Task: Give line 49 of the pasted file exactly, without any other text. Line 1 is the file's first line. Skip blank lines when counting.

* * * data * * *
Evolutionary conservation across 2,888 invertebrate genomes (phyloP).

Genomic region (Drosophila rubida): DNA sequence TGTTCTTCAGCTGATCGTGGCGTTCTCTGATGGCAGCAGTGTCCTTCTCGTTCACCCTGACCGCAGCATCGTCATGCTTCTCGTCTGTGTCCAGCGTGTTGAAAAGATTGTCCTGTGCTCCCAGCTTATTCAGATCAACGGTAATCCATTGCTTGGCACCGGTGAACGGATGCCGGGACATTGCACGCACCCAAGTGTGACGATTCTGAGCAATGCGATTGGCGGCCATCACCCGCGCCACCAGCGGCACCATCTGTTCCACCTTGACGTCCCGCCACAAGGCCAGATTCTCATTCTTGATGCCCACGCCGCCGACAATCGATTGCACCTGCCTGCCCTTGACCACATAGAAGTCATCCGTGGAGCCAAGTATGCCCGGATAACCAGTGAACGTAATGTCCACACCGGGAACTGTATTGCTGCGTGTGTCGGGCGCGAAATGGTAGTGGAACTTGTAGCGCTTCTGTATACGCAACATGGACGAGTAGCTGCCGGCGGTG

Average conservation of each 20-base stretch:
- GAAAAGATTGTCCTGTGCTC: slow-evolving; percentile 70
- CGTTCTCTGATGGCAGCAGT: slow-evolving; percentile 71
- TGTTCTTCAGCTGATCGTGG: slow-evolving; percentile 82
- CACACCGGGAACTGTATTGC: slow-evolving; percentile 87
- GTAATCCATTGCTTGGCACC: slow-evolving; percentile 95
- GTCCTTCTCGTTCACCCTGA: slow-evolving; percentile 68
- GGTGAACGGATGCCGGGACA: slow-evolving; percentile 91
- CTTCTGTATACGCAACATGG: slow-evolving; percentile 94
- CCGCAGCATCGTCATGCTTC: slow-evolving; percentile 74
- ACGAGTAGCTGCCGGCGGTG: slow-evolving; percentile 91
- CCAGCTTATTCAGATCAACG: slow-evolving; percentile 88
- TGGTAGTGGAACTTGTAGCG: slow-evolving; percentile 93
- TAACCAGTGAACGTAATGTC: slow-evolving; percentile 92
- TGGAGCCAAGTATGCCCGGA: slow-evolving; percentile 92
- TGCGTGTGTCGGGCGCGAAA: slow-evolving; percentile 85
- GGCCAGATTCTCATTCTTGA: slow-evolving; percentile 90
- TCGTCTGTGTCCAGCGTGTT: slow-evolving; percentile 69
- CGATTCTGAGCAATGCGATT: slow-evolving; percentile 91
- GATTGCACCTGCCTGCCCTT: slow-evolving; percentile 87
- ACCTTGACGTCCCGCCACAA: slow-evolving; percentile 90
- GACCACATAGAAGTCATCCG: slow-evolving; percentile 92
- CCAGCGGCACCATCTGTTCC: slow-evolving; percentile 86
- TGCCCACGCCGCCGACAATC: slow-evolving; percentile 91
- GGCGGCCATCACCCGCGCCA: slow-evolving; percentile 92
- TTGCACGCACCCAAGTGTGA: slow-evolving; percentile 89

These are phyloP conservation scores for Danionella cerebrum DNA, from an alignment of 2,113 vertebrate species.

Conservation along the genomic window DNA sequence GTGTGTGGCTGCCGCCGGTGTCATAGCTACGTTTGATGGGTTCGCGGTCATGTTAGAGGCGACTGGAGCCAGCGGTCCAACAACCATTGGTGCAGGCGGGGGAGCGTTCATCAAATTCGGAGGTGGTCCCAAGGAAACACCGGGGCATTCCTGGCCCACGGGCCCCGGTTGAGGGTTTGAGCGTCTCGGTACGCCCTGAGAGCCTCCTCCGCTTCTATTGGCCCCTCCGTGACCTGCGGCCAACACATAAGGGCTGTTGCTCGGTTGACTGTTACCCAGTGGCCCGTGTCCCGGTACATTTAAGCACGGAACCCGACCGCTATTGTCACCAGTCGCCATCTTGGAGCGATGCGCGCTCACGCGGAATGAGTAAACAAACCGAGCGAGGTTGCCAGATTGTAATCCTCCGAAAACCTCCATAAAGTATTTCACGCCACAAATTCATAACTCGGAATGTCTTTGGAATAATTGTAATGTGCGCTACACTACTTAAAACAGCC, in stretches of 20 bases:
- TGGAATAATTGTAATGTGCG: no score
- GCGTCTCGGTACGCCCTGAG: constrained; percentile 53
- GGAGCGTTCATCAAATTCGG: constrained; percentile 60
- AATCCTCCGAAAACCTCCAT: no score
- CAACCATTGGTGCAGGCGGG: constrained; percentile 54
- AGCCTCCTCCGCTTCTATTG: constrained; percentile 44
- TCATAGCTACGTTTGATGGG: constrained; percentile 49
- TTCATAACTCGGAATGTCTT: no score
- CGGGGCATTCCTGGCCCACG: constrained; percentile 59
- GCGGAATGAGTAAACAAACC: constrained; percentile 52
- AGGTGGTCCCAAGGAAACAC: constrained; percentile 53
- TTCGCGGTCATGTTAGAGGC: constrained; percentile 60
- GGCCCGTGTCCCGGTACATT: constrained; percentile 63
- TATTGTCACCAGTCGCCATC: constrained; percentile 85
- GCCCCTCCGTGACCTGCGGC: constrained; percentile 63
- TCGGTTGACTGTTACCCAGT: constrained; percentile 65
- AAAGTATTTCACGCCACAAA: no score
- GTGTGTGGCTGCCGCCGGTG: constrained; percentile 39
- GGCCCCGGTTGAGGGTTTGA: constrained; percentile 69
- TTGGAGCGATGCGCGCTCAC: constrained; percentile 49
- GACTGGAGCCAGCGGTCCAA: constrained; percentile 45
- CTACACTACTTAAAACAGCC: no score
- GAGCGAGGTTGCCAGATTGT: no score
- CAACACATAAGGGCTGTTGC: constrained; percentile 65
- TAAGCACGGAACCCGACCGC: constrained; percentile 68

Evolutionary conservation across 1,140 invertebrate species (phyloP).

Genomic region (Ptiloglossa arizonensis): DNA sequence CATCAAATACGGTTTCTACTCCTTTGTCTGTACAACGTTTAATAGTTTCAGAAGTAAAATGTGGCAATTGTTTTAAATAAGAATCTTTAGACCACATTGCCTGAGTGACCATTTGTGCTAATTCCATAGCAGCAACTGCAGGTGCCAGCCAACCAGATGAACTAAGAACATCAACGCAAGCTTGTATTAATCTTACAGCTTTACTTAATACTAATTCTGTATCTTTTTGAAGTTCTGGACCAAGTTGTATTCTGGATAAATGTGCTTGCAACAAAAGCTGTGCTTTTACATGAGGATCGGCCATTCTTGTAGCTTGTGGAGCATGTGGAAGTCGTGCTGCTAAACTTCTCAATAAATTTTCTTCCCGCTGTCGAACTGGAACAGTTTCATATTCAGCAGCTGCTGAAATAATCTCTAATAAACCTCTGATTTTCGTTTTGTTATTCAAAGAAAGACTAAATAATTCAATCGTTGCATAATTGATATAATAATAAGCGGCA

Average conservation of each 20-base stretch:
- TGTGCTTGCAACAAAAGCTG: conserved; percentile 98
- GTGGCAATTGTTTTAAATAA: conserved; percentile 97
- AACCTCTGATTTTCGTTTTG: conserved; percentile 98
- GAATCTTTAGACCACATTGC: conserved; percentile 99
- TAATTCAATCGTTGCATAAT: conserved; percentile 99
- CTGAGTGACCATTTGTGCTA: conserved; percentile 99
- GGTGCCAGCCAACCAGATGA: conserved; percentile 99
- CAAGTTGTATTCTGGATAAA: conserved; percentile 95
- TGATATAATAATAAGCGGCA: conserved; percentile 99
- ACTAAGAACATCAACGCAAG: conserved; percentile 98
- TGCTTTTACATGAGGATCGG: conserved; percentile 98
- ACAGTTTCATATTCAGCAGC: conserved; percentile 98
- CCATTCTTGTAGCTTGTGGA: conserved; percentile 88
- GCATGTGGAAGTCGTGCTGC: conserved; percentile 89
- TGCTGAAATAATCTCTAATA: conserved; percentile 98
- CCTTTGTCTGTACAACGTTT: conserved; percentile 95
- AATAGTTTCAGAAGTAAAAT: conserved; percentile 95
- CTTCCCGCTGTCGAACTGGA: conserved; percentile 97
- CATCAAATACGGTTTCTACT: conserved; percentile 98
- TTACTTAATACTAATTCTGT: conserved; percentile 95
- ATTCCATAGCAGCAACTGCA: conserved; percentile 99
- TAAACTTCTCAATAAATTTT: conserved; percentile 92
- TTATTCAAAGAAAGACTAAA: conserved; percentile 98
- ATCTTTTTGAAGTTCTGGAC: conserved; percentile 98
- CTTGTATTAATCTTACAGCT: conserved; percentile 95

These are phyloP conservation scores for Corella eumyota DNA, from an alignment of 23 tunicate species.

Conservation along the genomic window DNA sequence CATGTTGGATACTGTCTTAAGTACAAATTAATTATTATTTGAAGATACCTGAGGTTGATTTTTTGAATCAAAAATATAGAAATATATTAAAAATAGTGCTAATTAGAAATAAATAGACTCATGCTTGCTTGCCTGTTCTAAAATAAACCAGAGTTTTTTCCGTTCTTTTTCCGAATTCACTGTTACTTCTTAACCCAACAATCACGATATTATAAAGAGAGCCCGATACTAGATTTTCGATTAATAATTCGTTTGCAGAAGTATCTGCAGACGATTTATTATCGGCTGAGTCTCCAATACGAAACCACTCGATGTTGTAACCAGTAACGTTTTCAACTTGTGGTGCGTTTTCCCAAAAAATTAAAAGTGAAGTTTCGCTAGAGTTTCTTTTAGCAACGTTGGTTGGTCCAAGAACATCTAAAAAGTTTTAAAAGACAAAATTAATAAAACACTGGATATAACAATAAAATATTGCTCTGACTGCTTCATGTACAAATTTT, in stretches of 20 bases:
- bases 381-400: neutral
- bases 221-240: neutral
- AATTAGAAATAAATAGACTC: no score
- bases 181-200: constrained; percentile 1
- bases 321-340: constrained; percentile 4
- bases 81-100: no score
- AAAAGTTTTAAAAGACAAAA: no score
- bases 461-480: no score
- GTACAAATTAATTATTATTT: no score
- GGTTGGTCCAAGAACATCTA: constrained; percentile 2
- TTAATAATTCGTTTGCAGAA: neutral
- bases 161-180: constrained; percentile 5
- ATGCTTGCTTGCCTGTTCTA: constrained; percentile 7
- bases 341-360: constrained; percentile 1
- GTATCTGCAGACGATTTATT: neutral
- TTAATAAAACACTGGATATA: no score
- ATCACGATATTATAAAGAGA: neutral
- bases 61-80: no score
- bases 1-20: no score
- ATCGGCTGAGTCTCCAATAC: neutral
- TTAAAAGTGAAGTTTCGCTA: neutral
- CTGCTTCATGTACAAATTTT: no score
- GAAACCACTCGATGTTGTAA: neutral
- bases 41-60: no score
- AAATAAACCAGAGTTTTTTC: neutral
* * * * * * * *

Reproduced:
- GGCCCCGGTTGAGGGTTTGA: constrained; percentile 69